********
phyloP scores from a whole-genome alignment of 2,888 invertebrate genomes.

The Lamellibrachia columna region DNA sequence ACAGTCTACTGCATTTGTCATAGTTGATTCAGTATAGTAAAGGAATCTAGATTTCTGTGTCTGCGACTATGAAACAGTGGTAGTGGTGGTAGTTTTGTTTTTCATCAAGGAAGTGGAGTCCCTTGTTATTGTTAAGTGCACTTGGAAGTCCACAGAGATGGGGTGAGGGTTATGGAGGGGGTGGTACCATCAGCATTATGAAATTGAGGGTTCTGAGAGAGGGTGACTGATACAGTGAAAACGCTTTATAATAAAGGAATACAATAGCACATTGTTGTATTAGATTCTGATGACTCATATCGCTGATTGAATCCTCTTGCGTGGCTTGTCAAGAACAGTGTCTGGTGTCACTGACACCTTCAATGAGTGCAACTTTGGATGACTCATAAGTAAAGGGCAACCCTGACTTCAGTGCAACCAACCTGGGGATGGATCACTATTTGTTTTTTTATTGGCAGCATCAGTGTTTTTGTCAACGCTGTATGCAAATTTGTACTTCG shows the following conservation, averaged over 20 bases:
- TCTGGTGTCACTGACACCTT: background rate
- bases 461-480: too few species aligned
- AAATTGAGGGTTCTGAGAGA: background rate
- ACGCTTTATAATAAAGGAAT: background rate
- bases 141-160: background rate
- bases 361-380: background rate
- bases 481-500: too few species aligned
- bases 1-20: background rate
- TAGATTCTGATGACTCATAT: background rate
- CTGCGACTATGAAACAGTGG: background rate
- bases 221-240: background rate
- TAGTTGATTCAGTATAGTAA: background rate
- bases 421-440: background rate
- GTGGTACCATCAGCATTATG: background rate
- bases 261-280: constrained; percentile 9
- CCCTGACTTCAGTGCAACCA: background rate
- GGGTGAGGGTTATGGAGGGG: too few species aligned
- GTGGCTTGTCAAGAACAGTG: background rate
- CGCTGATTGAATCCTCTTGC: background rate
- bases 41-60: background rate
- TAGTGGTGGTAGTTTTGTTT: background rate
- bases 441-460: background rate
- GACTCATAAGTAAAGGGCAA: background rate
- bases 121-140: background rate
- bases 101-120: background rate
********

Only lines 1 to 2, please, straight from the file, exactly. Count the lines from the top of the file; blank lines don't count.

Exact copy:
phyloP scores from a whole-genome alignment of 2,888 invertebrate genomes.

The Lamellibrachia columna region DNA sequence ACAGTCTACTGCATTTGTCATAGTTGATTCAGTATAGTAAAGGAATCTAGATTTCTGTGTCTGCGACTATGAAACAGTGGTAGTGGTGGTAGTTTTGTTTTTCATCAAGGAAGTGGAGTCCCTTGTTATTGTTAAGTGCACTTGGAAGTCCACAGAGATGGGGTGAGGGTTATGGAGGGGGTGGTACCATCAGCATTATGAAATTGAGGGTTCTGAGAGAGGGTGACTGATACAGTGAAAACGCTTTATAATAAAGGAATACAATAGCACATTGTTGTATTAGATTCTGATGACTCATATCGCTGATTGAATCCTCTTGCGTGGCTTGTCAAGAACAGTGTCTGGTGTCACTGACACCTTCAATGAGTGCAACTTTGGATGACTCATAAGTAAAGGGCAACCCTGACTTCAGTGCAACCAACCTGGGGATGGATCACTATTTGTTTTTTTATTGGCAGCATCAGTGTTTTTGTCAACGCTGTATGCAAATTTGTACTTCG shows the following conservation, averaged over 20 bases: